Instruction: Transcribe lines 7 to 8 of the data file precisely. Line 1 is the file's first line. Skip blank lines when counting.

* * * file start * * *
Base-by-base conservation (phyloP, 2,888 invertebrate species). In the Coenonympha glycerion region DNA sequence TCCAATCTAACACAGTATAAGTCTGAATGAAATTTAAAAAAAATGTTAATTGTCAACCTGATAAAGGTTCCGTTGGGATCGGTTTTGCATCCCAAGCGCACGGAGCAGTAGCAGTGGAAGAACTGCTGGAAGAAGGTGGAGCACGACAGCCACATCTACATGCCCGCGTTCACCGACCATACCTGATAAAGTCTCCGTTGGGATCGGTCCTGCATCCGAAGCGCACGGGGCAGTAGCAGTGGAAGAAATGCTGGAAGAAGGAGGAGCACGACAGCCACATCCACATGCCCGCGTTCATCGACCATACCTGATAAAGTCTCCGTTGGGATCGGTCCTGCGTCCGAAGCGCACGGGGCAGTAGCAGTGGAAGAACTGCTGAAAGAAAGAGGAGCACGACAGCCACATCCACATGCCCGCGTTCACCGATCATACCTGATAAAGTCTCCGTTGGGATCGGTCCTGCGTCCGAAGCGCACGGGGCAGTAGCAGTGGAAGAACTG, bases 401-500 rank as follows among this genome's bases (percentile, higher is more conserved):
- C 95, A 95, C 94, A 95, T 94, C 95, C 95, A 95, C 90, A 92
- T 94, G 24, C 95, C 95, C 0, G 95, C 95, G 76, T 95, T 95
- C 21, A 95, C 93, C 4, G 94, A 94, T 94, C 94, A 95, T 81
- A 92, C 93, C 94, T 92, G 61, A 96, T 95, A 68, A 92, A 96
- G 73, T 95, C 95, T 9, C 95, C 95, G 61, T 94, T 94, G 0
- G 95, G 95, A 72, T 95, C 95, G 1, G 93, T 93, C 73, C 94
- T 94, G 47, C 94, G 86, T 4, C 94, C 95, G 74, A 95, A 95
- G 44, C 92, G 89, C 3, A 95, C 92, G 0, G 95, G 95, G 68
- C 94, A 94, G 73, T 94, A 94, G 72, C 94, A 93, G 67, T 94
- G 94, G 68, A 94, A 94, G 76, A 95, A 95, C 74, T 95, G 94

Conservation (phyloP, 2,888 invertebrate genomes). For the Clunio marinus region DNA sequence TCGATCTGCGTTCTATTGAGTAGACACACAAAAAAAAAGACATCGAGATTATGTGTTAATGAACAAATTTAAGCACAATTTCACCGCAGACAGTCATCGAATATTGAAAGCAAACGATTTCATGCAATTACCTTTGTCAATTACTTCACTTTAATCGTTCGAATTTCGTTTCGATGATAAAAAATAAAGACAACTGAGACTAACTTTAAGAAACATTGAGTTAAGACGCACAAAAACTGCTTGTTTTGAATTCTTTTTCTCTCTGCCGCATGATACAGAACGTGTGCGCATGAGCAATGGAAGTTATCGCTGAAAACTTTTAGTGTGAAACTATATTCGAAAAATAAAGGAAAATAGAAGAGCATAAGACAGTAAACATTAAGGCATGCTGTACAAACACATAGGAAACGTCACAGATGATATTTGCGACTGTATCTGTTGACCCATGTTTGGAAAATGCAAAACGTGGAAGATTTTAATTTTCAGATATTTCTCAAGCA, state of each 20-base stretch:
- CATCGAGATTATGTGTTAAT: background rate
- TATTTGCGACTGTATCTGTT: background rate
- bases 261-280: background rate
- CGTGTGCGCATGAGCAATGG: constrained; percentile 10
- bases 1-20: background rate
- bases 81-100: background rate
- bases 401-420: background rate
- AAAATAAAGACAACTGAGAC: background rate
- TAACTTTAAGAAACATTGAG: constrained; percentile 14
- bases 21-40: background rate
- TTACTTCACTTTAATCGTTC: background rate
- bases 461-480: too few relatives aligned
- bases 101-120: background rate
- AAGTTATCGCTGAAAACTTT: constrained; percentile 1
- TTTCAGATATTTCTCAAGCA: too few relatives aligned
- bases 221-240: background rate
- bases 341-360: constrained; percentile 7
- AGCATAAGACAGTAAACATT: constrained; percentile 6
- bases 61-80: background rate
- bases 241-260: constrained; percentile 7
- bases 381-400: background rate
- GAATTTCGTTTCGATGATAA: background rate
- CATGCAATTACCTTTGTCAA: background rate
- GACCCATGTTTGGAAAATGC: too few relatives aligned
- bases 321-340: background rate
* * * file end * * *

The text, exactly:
- G 95, G 95, A 72, T 95, C 95, G 1, G 93, T 93, C 73, C 94
- T 94, G 47, C 94, G 86, T 4, C 94, C 95, G 74, A 95, A 95